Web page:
Molly Delaney, left, holds her 11-year-old daughter, Milly Delaney, during a service in honor of the victims who died a day earlier when a gunman opened fire at Sandy Hook Elementary School in Newtown, Conn., as people gathered at St. John's Episcopal Church , Saturday, Dec. 15, 2012, in the Sandy Hook village of Newtown, Conn. The massacre of 26 children and adults at Sandy Hook Elementary school elicited horror and soul-searching around the world even as it raised more basic questions about why the gunman, 20-year-old Adam Lanza, would have been driven to such a crime and how he chose his victims.

  • Police secure the scene near Sparks Middle School after a shooting in Sparks, Nev., on Monday, Oct. 21, 2013. Authorities are reporting that two people were killed and two wounded at the Nevada middle school. (AP Photo/Kevin Clifford)

  • Clackamas Town Center

    A security guard looks over the food court at the Clackamas Town Center mall as it opens, on Friday, Dec 14, 2012 in Portland, Ore. The mall is reopening, three days after a gunman killed two people and wounded a third amid a holiday shopping crowd estimated at 10,000. The shooter, Jacob Tyler Roberts, killed himself after the attack Tuesday afternoon.

  • St. Vincent's Hospital Shooting

    Birmingham police arrive at the scene of a shooting at St. Vincent's Hospital on Saturday, Dec. 15, 2012 in Birmingham, Ala. Authorities in Alabama say a man opened fire the hospital, wounding an officer and two employees before he was fatally shot by police. Birmingham Police Sgt. Johnny Williams says the officer and employees suffered injuries that are not considered life-threatening.

  • Sikh Temple Shooting

    Mourners attend the funeral and memorial service for the six victims of the Sikh temple of Wisconsin mass shooting in Oak Creek, Wis., Friday, Aug 10, 2012. The public service was held in the Oak Creek High School. Three other people were wounded in the shooting last Sunday at the temple. Wade Michael Page, 40, killed five men and one woman, and injured two other men. Authorities say Page then ambushed the first police officer who responded, shooting him nine times and leaving him in critical condition. A second officer then shot Page in the stomach, and Page took his own life with a shot to the head. (AP Photo/Jeffrey Phelps)

  • July 2012: Aurora, Colorado

    A policeman stands outside a Century 16 movie theater in Aurora, Colo., where a heavily armed man opened fire, killing at least 12 people and injuring 50 others.

  • May 2012: Seattle, Wash.

    Friends, family and employees react after a shooting at Cafe Racer in Seattle on May 30, 2012. A lone gunman killed four people Wednesday -- three were shot to death at a cafe, and a fourth in a carjacking. The gunman later killed himself.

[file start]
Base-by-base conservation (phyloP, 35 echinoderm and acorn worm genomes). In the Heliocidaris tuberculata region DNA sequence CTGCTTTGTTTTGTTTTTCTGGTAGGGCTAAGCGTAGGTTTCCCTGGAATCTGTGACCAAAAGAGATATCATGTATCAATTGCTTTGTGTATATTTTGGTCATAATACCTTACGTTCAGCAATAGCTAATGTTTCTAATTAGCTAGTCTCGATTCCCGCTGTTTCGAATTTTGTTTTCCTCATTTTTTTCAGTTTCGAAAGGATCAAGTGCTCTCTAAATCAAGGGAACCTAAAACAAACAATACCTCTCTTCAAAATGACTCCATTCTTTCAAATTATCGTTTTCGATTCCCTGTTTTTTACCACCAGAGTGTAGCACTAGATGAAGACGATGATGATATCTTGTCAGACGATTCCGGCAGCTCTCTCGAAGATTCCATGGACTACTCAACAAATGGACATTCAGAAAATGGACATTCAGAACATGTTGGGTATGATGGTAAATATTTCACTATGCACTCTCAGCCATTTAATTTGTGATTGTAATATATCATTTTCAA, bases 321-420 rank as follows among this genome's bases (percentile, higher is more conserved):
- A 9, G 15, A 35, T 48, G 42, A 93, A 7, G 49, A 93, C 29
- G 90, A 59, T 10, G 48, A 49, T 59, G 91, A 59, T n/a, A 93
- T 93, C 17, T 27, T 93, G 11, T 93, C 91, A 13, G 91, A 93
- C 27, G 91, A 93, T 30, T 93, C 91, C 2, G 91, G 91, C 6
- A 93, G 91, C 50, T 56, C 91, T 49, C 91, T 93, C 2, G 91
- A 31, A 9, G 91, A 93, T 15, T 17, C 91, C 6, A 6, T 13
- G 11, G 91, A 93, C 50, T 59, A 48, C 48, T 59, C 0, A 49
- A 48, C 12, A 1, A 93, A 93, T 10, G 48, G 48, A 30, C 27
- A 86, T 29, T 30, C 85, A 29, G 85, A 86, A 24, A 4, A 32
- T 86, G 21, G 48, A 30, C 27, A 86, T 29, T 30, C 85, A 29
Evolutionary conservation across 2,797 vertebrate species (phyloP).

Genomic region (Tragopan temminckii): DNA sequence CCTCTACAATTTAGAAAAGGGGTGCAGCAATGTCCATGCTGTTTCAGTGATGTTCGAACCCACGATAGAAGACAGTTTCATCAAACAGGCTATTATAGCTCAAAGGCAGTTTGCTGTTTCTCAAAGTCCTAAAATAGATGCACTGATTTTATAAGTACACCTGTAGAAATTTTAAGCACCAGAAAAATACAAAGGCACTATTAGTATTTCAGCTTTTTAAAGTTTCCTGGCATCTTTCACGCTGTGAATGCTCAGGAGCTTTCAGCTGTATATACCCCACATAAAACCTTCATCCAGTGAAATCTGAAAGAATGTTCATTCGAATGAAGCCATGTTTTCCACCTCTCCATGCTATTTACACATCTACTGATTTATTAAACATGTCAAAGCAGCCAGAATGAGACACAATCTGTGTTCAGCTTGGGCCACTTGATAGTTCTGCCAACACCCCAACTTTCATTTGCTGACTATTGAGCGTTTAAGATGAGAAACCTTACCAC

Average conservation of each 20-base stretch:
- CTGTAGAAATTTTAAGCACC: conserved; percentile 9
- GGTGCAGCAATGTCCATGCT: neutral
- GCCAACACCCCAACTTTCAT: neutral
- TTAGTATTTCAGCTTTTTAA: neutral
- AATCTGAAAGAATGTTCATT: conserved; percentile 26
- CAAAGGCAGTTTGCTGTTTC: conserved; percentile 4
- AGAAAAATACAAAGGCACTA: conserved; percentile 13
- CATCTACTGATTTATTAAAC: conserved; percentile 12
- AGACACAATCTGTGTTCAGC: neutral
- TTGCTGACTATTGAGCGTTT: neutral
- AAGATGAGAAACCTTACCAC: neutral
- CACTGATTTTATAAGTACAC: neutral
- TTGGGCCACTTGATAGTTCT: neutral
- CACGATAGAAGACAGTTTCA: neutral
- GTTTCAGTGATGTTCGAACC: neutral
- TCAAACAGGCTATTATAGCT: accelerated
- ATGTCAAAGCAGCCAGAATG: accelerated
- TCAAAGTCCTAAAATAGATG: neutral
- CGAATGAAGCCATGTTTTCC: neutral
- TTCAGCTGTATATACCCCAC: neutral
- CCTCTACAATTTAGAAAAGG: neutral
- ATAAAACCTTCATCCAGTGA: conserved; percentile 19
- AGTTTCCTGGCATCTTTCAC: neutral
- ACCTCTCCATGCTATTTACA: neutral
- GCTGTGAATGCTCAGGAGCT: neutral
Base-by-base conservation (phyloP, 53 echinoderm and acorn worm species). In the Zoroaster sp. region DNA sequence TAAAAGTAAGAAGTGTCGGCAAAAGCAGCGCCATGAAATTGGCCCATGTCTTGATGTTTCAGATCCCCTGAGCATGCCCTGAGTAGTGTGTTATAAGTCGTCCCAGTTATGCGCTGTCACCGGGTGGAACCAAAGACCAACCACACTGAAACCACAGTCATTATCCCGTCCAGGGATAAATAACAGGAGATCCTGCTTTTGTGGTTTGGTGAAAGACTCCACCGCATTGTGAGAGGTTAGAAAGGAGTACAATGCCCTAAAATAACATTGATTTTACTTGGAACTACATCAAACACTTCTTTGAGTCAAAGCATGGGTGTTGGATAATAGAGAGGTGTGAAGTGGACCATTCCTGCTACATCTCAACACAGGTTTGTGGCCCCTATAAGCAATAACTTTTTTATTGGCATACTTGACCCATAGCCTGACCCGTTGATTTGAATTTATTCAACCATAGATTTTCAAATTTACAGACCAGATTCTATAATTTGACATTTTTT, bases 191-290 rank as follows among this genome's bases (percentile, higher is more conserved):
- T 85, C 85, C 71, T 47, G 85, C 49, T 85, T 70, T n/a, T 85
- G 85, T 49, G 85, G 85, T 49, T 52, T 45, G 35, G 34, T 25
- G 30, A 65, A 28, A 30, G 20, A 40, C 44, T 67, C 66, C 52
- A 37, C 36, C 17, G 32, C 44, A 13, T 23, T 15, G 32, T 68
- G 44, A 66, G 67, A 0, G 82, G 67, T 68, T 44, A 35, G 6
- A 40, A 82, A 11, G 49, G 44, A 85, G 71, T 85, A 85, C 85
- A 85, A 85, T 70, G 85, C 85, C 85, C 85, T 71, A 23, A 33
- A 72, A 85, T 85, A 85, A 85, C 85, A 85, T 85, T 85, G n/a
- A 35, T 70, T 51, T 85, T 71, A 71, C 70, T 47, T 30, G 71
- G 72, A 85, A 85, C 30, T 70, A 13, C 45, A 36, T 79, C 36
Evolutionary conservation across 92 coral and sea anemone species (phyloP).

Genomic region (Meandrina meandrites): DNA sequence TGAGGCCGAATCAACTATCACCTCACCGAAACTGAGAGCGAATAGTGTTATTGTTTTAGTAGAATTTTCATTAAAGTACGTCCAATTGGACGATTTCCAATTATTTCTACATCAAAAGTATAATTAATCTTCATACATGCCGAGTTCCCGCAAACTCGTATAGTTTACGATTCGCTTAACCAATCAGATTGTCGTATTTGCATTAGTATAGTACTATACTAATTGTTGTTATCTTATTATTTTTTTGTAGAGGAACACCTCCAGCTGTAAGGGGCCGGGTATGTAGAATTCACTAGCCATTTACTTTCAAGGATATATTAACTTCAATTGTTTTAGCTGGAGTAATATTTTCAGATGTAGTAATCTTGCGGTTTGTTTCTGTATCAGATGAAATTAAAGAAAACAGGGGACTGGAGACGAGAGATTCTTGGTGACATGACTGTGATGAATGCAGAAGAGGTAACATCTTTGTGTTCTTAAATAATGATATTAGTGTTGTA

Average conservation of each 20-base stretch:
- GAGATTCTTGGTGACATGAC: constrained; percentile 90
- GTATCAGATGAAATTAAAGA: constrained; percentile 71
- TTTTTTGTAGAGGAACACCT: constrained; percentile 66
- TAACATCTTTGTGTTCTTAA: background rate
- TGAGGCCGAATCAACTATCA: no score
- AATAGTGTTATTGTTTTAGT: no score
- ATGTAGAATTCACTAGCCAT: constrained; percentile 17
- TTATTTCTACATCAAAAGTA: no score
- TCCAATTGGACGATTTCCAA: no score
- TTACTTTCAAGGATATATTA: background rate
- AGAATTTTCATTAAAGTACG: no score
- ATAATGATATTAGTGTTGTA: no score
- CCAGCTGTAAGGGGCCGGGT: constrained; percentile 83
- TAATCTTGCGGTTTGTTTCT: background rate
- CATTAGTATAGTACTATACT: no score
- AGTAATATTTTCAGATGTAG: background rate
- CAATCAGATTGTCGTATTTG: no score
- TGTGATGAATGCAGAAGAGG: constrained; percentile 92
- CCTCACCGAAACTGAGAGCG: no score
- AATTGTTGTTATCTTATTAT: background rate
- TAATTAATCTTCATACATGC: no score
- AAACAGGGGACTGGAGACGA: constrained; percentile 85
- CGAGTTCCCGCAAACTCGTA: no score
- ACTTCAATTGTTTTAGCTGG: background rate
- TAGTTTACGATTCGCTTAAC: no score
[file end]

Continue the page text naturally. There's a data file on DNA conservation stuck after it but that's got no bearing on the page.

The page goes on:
• April 2012: Oakland, California

    Alameda County Community Food Bank workers move a memorial from a parking spot next to Oikos University in Oakland, Calif., Monday, April 23, 2012. Some students and staff members have arrived to resume class at Oikus University, the small California Christian college where seven people were shot to death earlier in April.

  • November 2009: Fort Hood, Texas

    Panou Xiong, center, is comforted by family and friends following a Remembrance Ceremony commemorating the one-year anniversary of the worst mass shooting on a U.S. military base, where 13 people were killed and dozens wounded,, Nov. 5, 2010 in Fort Hood, Texas. Xiong's son, Pfc. Kham Xiong, was killed in the shooting. <em><strong>CORRECTION:</strong> This slide originally said that the Fort Hood shooting took place in November 2010. The shooting took place in November 2009.</em>

  • March 2009: Kinston, Alabama

    The charred Kinston, Ala. living room where suspected gunman Michael McLendon allegedly killed his mother Lisa McLendon, is photographed Wednesday, March 11, 2009. Authorities were working Wednesday to learn why a gunman set off on a rampage, killing 10 people across two rural Alabama counties.

  • August 2007: Blacksburg, Va.

    An unidentified family member of slain Virginia Tech student Daniel Alejandro Prez Cueva, pauses at his memorial stone after the dedication of the memorial for the victims of the Virginia Tech shooting in Blacksburg, Va., Sunday, Aug. 19, 2007. More than 10,000 people gathered on the main campus lawn as Virginia Tech dedicated 32 memorial stones for those killed by a student in a mass shooting on campus last April.

  • April 1999: Littleton, Colo.

    This aerial shows the news media compound near Columbine High School in Littleton, Colo., April 21, 1999. Media from around the world poured into the area after 15 people were killed during a shooting spree inside the school.